2 comments
    • Thumb avatar default
      anonymous
      Learning About Breast Cancer

      I have struggled with my weight most of my life and have been on Tamoxafin for six months, I now weigh six kg (13 lbs) LESS then I did when I started, so no, no weight gain but I do try to east sensibly although I do not exercise very much. I do try to avoid all carbs if possible and that seems...

      more

      I have struggled with my weight most of my life and have been on Tamoxafin for six months, I now weigh six kg (13 lbs) LESS then I did when I started, so no, no weight gain but I do try to east sensibly although I do not exercise very much. I do try to avoid all carbs if possible and that seems to work.

      Comment
  • Chloe Brown Profile

    Would you choose a lumpectomy or mastectomy if you were 82? Would you choose radiation or Tamifloxin?

    Asked by anonymous

    Learning About Breast Cancer
    about 6 years 8 answers
    • View all 8 answers
    • Lisa Taylor Profile
      anonymous
      Survivor since 2011

      Good Morning Chole, as the other ladies posted it is a choice that you have to make after much prayer! Your doctor should be discussing with you the best coarse for you. You want to be comfortable with your choice and how it will affect the rest of your life! My prayers are with you!

      Comment
    • Sharon Danielson Profile
      anonymous
      Survivor since 2007

      Chloe,

      I would choose a mastectomy... and did have one 5 years ago. I could have chosen a lumpectomy and 6 weeks of radiation treatment. My reason for choosing the mastectomy was, there was no doubt the surgeon would get clear margins with a mastectomy. If I would have chosen a lumpectomy if...

      more

      Chloe,

      I would choose a mastectomy... and did have one 5 years ago. I could have chosen a lumpectomy and 6 weeks of radiation treatment. My reason for choosing the mastectomy was, there was no doubt the surgeon would get clear margins with a mastectomy. If I would have chosen a lumpectomy if they find they don't get clear margins, you have to go back in for more surgery.... then there is that 5 day a week trip in for radiation treatments for 6 weeks. What a drag....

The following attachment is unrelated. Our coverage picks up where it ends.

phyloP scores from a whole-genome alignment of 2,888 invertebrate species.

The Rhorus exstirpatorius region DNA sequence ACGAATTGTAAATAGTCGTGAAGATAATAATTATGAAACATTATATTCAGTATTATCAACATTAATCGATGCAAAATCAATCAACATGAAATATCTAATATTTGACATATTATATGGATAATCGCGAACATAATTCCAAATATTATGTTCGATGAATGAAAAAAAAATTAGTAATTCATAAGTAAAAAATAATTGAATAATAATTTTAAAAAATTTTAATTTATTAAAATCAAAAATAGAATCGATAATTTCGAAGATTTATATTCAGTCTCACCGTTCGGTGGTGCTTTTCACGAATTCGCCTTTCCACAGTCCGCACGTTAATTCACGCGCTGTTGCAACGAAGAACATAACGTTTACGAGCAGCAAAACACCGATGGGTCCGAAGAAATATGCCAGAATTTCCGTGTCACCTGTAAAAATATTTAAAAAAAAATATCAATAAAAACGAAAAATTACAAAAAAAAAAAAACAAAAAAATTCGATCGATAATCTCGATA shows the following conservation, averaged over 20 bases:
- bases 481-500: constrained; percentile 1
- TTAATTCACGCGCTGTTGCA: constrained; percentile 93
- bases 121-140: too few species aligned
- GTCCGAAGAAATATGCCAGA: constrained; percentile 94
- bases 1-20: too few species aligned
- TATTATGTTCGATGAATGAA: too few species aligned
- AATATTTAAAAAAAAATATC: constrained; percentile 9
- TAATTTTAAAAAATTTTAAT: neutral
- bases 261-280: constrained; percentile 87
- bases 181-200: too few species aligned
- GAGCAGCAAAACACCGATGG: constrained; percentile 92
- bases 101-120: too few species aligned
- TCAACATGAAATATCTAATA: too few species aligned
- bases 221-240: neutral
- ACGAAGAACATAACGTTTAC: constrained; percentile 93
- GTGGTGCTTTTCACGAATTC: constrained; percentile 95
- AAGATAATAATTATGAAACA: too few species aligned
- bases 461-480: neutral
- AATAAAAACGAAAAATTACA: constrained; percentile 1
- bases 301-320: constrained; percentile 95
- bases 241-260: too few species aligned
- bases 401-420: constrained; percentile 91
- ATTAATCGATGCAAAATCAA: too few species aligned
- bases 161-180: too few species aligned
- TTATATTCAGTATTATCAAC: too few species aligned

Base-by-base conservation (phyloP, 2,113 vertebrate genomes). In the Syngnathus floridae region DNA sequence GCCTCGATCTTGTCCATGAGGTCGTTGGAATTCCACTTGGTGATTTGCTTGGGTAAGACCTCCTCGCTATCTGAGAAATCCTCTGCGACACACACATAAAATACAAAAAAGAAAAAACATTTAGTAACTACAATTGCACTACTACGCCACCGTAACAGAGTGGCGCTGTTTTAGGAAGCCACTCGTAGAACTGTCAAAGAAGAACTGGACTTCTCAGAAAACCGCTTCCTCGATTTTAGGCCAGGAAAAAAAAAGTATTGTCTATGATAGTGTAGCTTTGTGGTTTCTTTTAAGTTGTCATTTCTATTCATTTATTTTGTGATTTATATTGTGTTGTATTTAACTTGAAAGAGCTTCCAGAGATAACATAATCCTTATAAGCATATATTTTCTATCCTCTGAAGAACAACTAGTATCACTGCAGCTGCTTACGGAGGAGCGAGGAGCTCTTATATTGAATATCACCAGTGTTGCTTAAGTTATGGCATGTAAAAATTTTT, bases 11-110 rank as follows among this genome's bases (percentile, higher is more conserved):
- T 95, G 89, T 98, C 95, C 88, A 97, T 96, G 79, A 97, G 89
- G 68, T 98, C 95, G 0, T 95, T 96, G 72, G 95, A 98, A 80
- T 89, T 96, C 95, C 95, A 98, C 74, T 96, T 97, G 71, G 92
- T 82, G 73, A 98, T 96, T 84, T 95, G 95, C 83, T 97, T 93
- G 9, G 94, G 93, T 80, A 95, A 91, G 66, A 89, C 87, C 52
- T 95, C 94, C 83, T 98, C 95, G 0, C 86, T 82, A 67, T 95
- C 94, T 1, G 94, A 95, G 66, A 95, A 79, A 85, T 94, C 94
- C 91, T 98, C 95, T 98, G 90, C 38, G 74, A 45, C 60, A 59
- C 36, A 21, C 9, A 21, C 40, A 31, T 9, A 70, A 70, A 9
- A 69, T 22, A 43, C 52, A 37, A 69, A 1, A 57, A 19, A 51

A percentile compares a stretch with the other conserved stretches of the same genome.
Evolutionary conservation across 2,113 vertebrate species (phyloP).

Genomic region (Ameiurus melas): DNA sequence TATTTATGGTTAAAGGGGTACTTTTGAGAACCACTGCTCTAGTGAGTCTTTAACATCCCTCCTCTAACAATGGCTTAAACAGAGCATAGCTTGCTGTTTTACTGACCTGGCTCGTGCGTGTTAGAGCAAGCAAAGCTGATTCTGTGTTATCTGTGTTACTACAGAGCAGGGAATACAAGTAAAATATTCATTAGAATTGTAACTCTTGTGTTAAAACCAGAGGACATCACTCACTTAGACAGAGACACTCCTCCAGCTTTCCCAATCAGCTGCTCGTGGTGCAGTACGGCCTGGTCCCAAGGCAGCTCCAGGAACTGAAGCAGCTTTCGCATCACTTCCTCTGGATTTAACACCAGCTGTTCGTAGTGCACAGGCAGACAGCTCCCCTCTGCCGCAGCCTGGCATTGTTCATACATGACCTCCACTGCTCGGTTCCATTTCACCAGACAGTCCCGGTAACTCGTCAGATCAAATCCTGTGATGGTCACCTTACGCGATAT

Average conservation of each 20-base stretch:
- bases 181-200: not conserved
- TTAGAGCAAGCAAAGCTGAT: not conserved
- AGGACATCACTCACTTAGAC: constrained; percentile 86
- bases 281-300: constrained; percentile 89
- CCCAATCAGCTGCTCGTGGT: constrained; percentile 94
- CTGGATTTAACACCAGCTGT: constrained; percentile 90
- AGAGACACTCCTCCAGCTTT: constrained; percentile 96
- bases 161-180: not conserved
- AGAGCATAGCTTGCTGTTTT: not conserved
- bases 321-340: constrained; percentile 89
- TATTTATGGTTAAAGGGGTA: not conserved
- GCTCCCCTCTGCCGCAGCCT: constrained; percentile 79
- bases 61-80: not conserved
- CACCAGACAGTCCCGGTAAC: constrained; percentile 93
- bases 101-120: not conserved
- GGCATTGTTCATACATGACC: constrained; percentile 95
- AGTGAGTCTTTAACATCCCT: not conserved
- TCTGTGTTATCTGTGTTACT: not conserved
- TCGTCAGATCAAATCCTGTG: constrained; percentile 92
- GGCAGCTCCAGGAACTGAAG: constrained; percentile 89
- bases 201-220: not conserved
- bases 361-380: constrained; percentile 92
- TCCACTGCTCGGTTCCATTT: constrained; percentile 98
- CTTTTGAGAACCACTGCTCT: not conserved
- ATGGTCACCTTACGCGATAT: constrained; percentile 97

So I chose the mastectomy (I also had to have chemo 4 rounds which sounds like you won't) I am just finishing my 5th year of hormone blocking drug. I am now 64 and going in for a check up with my oncologist tomorrow. I am very glad I chose what I did. I wear a prosthesis which fills out my clothes and it very comfortable. Good luck with your choice and I am sure whatever you choose, you will do very well. Take care, Sharon

      Comment
  • Thumb avatar default

    When you have a double mastectomy with no lymph node involvement, does that mean that you don't have to have AI's, radiation and chemo?

    Asked by anonymous

    Survivor since 2012
    over 6 years 5 answers
    • View all 5 answers
    • Thumb avatar default
      anonymous
      Survivor since 2012

      Thanks Melissa and Sarah for your post. It's great having access to the experience of others. Jo

      Comment
    • Sarah Phinney Profile
      anonymous
      Stage 2A Patient

      I didn't have lymph node involvement, but because of the type of breast cancer I had, I had to have chemo, but not radiation. Everyone's treatment can be different. Best wishes!!

      Comment
Footer 1

An Early Detection Plan (EDP) significantly increases the chances of surviving breast cancer.

spread the word